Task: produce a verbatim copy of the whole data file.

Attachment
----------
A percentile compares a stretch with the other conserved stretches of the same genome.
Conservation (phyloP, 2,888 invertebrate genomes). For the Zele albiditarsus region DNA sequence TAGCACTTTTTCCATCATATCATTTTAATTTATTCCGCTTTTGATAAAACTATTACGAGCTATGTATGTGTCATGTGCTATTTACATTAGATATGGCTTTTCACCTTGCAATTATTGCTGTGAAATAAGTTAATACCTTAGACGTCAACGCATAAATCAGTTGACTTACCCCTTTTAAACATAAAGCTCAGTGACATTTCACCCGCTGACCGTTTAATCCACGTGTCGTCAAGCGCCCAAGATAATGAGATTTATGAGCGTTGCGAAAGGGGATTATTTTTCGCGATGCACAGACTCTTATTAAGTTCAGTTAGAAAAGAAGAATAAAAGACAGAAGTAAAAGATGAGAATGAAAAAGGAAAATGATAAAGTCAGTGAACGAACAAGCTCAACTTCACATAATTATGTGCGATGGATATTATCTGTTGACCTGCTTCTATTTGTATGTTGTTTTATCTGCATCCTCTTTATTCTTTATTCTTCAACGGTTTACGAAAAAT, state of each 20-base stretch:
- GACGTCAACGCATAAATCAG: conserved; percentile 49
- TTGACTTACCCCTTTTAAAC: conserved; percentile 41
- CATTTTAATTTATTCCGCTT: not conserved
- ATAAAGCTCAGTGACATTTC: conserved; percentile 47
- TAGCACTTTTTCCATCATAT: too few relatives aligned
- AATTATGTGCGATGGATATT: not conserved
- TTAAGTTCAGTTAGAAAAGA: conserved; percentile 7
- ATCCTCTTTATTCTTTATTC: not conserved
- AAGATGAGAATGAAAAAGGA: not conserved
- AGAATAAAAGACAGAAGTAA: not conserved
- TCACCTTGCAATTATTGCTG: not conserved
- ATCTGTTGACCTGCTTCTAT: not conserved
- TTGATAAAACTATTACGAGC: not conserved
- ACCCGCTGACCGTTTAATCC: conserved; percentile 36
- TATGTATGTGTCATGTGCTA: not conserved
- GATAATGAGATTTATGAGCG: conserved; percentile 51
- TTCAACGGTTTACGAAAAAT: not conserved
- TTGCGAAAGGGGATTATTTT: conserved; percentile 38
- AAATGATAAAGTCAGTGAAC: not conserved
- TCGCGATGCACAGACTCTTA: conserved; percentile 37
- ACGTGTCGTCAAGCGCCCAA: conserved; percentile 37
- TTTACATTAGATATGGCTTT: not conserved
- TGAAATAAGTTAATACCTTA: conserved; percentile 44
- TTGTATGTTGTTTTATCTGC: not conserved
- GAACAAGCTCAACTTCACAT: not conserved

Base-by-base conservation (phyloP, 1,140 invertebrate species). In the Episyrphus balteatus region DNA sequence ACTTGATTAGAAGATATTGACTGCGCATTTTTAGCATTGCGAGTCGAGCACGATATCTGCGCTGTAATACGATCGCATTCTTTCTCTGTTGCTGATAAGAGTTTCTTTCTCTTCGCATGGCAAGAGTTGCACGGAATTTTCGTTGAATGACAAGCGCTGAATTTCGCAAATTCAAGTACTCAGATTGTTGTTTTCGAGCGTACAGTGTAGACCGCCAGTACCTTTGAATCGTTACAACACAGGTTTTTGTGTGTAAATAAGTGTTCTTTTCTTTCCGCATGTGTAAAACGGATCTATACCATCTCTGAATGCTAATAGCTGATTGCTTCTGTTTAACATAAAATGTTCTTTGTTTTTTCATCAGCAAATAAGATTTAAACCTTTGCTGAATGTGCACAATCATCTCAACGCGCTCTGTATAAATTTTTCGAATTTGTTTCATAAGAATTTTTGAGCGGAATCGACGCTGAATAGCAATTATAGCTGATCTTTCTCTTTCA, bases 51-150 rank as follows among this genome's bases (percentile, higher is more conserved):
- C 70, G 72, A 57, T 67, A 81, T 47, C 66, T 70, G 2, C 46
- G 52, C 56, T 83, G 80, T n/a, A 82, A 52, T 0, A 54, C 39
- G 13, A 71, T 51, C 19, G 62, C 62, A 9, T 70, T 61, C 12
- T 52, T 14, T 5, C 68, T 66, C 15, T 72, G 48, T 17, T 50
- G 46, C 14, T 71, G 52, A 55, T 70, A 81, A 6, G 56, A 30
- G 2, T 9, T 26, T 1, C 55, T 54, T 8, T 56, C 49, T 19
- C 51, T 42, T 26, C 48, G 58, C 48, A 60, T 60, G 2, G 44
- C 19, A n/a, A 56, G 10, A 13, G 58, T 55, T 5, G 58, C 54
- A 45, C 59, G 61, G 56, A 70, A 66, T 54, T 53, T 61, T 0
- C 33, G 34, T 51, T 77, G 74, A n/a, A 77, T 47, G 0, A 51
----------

A percentile compares a stretch with the other conserved stretches of the same genome.
Conservation (phyloP, 2,888 invertebrate genomes). For the Zele albiditarsus region DNA sequence TAGCACTTTTTCCATCATATCATTTTAATTTATTCCGCTTTTGATAAAACTATTACGAGCTATGTATGTGTCATGTGCTATTTACATTAGATATGGCTTTTCACCTTGCAATTATTGCTGTGAAATAAGTTAATACCTTAGACGTCAACGCATAAATCAGTTGACTTACCCCTTTTAAACATAAAGCTCAGTGACATTTCACCCGCTGACCGTTTAATCCACGTGTCGTCAAGCGCCCAAGATAATGAGATTTATGAGCGTTGCGAAAGGGGATTATTTTTCGCGATGCACAGACTCTTATTAAGTTCAGTTAGAAAAGAAGAATAAAAGACAGAAGTAAAAGATGAGAATGAAAAAGGAAAATGATAAAGTCAGTGAACGAACAAGCTCAACTTCACATAATTATGTGCGATGGATATTATCTGTTGACCTGCTTCTATTTGTATGTTGTTTTATCTGCATCCTCTTTATTCTTTATTCTTCAACGGTTTACGAAAAAT, state of each 20-base stretch:
- GACGTCAACGCATAAATCAG: conserved; percentile 49
- TTGACTTACCCCTTTTAAAC: conserved; percentile 41
- CATTTTAATTTATTCCGCTT: not conserved
- ATAAAGCTCAGTGACATTTC: conserved; percentile 47
- TAGCACTTTTTCCATCATAT: too few relatives aligned
- AATTATGTGCGATGGATATT: not conserved
- TTAAGTTCAGTTAGAAAAGA: conserved; percentile 7
- ATCCTCTTTATTCTTTATTC: not conserved
- AAGATGAGAATGAAAAAGGA: not conserved
- AGAATAAAAGACAGAAGTAA: not conserved
- TCACCTTGCAATTATTGCTG: not conserved
- ATCTGTTGACCTGCTTCTAT: not conserved
- TTGATAAAACTATTACGAGC: not conserved
- ACCCGCTGACCGTTTAATCC: conserved; percentile 36
- TATGTATGTGTCATGTGCTA: not conserved
- GATAATGAGATTTATGAGCG: conserved; percentile 51
- TTCAACGGTTTACGAAAAAT: not conserved
- TTGCGAAAGGGGATTATTTT: conserved; percentile 38
- AAATGATAAAGTCAGTGAAC: not conserved
- TCGCGATGCACAGACTCTTA: conserved; percentile 37
- ACGTGTCGTCAAGCGCCCAA: conserved; percentile 37
- TTTACATTAGATATGGCTTT: not conserved
- TGAAATAAGTTAATACCTTA: conserved; percentile 44
- TTGTATGTTGTTTTATCTGC: not conserved
- GAACAAGCTCAACTTCACAT: not conserved

Base-by-base conservation (phyloP, 1,140 invertebrate species). In the Episyrphus balteatus region DNA sequence ACTTGATTAGAAGATATTGACTGCGCATTTTTAGCATTGCGAGTCGAGCACGATATCTGCGCTGTAATACGATCGCATTCTTTCTCTGTTGCTGATAAGAGTTTCTTTCTCTTCGCATGGCAAGAGTTGCACGGAATTTTCGTTGAATGACAAGCGCTGAATTTCGCAAATTCAAGTACTCAGATTGTTGTTTTCGAGCGTACAGTGTAGACCGCCAGTACCTTTGAATCGTTACAACACAGGTTTTTGTGTGTAAATAAGTGTTCTTTTCTTTCCGCATGTGTAAAACGGATCTATACCATCTCTGAATGCTAATAGCTGATTGCTTCTGTTTAACATAAAATGTTCTTTGTTTTTTCATCAGCAAATAAGATTTAAACCTTTGCTGAATGTGCACAATCATCTCAACGCGCTCTGTATAAATTTTTCGAATTTGTTTCATAAGAATTTTTGAGCGGAATCGACGCTGAATAGCAATTATAGCTGATCTTTCTCTTTCA, bases 51-150 rank as follows among this genome's bases (percentile, higher is more conserved):
- C 70, G 72, A 57, T 67, A 81, T 47, C 66, T 70, G 2, C 46
- G 52, C 56, T 83, G 80, T n/a, A 82, A 52, T 0, A 54, C 39
- G 13, A 71, T 51, C 19, G 62, C 62, A 9, T 70, T 61, C 12
- T 52, T 14, T 5, C 68, T 66, C 15, T 72, G 48, T 17, T 50
- G 46, C 14, T 71, G 52, A 55, T 70, A 81, A 6, G 56, A 30
- G 2, T 9, T 26, T 1, C 55, T 54, T 8, T 56, C 49, T 19
- C 51, T 42, T 26, C 48, G 58, C 48, A 60, T 60, G 2, G 44
- C 19, A n/a, A 56, G 10, A 13, G 58, T 55, T 5, G 58, C 54
- A 45, C 59, G 61, G 56, A 70, A 66, T 54, T 53, T 61, T 0
- C 33, G 34, T 51, T 77, G 74, A n/a, A 77, T 47, G 0, A 51